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A plaque in memory of killed Red Army servicemen removed in Poland

Published time: May 16, 2011 09:16
Edited time: May 16, 2011 15:30
The plaque read, “Here are buried 8,000 Soviet Red Army servicemen tortured and killed in Polish death camps in 1919-1921.”

The plaque read, “Here are buried 8,000 Soviet Red Army servicemen tortured and killed in Polish death camps in 1919-1921.”

Polish authorities have removed a plaque with an inscription in Russian honoring killed Red Army soldiers from a memorial stone set up on the 90th anniversary of Poland’s independence in Stshalkovo.

­The plaque read, “Here are buried 8,000 Soviet Red Army servicemen tortured and killed in Polish death camps in 1919-1921.” Polish authorities say it was taken away because it was put there without their permission, adding that no request was submitted and they were not informed of any intention to have a plaque there.

As head of the Stshalkovo region noted “the plaque appeared in the wrong place”. He said that “the camp and the cemetery are situated two kilometers away from the stone”, which he reminded was put there in memory of Poland’s independence.

The Russian Foreign Ministry said that it was not aware that the memorial plaque was installed there.

“If this happened without the approval of the Polish authorities as media report, such actions, no matter the motives behind them, can apparently be considered as a violation of the domestic legislation and will require further investigation,” said Russian Foreign Ministry spokesman Aleksandr Lukashevich.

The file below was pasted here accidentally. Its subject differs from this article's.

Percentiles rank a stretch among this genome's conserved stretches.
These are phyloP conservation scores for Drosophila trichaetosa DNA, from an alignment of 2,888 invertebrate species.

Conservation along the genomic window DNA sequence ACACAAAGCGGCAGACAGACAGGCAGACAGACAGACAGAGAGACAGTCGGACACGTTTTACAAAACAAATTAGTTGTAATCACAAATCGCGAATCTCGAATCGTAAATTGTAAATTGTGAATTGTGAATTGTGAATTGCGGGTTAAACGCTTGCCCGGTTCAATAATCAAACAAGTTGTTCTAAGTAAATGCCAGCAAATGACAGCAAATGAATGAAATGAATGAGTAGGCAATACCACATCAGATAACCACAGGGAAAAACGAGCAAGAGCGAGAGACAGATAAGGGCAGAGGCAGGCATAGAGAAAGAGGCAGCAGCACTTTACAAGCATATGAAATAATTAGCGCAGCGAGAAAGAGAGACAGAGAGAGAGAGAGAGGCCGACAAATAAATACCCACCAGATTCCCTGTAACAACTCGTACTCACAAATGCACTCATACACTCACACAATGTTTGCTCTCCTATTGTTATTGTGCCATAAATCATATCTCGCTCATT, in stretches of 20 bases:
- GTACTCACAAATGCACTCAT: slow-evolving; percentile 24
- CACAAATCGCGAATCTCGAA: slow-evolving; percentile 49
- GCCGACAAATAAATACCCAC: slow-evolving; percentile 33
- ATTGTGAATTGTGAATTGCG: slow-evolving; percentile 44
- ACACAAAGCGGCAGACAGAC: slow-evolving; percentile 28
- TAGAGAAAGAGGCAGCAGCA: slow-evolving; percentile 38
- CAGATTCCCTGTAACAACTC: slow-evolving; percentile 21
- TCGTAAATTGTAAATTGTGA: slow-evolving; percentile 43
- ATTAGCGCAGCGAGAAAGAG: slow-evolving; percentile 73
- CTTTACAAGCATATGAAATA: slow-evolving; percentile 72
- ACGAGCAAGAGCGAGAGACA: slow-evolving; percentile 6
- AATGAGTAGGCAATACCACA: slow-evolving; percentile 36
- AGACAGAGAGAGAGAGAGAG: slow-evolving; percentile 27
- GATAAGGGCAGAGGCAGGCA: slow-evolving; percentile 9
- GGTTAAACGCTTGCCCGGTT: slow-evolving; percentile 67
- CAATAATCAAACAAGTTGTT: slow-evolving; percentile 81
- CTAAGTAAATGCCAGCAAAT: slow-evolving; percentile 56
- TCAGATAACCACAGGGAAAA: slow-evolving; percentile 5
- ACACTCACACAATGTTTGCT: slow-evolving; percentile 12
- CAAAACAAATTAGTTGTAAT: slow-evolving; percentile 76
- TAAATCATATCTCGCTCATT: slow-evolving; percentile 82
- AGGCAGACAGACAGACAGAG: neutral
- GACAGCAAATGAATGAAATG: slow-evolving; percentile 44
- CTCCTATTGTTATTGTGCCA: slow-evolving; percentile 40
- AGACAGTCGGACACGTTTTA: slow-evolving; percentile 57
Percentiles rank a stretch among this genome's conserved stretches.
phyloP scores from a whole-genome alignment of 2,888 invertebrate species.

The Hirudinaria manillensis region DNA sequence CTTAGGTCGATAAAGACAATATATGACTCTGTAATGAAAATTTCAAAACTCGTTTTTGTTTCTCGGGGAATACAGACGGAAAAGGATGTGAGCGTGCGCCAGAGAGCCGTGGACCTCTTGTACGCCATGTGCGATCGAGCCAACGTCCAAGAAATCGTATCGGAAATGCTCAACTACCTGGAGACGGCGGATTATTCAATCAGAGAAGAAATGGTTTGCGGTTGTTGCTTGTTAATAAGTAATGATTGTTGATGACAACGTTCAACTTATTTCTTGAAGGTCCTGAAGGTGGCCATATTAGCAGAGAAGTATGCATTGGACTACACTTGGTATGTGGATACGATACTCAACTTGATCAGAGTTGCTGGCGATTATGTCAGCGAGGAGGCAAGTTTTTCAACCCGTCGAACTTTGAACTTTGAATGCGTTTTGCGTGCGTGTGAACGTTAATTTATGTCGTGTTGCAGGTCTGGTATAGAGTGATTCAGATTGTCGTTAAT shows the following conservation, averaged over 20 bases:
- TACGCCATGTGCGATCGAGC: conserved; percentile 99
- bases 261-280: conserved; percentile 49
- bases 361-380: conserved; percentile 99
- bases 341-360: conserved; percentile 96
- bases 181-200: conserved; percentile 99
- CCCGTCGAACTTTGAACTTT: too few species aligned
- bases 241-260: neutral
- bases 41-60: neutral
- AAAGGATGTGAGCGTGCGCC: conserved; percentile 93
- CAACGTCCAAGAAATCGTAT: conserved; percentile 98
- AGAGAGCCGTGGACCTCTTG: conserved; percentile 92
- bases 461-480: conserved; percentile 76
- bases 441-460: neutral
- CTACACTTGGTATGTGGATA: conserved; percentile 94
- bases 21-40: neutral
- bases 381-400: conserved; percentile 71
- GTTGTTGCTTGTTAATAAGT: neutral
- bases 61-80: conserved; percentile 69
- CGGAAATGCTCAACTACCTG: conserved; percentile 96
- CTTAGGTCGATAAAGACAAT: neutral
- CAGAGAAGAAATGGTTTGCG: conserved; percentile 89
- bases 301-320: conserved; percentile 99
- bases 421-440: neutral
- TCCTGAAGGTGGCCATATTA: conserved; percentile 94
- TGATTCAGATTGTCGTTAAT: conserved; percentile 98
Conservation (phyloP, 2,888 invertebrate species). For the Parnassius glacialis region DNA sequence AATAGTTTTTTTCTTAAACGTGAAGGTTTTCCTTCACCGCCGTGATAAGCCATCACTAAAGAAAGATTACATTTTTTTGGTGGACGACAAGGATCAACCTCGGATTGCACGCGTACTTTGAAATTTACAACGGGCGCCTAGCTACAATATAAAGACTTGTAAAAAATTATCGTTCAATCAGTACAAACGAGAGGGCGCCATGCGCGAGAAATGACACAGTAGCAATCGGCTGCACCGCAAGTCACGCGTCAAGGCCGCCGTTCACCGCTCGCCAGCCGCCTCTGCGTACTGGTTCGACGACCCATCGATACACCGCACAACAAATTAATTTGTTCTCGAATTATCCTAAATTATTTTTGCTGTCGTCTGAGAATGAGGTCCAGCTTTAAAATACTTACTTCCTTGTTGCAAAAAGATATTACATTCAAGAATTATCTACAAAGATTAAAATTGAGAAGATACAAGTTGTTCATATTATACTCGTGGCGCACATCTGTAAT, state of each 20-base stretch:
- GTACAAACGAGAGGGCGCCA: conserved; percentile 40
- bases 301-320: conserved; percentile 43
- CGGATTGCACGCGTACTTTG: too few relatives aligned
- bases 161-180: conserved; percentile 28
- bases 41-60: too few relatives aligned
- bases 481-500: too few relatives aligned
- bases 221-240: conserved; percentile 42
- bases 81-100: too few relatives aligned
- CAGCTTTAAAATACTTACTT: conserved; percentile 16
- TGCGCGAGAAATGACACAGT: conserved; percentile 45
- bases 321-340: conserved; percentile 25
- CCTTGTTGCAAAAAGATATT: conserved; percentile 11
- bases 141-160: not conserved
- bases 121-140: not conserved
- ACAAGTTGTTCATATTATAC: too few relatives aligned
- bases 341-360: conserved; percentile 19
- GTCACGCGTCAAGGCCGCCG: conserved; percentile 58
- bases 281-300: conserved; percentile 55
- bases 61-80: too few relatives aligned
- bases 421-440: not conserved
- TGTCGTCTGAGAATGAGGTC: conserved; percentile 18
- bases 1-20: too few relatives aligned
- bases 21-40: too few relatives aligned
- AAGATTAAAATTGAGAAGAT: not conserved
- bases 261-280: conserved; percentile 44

At the same time, he stressed that Moscow believes that the death of thousands of captive Red Army servicemen in Poland during the war of 1919-1921 “is a tragic page of our common history and will always be remembered by the Russian people.”

Earlier, a similar incident occurred on Russian soil. Relatives of the victims of the plane crash which killed Polish President Lech Kaczynski, not far from Russian Smolensk, placed a memorial plaque in Polish near the site of the tragedy. Smolensk authorities then changed it to another one, in both Polish and Russian. However, the second version did not mention the fact that the presidential delegation was flying to Russia to take part in the commemoration of the Katyn massacre of 1940, when thousands of Polish officers were killed by the Soviet NKVD police. Some time later, the Russian and Polish presidents agreed that a memorial will be designed jointly and the memorial inscription will be agreed by both sides.

From 1795 to 1918, Polish lands were partitioned among the Kingdom of Prussia, the Russian Empire, and Austria. Poland regained independence in 1918 as a result of World War I. In 1919 a war broke out between two newly formed states, Poland (II Rzeczpospolita) and Soviet Russia. On the one hand, Poland aimed to restore its borders of 1772. On the other hand, the Soviet leadership wanted to regain control over the territories which belonged to the Russian Empire and also to expand communism further west.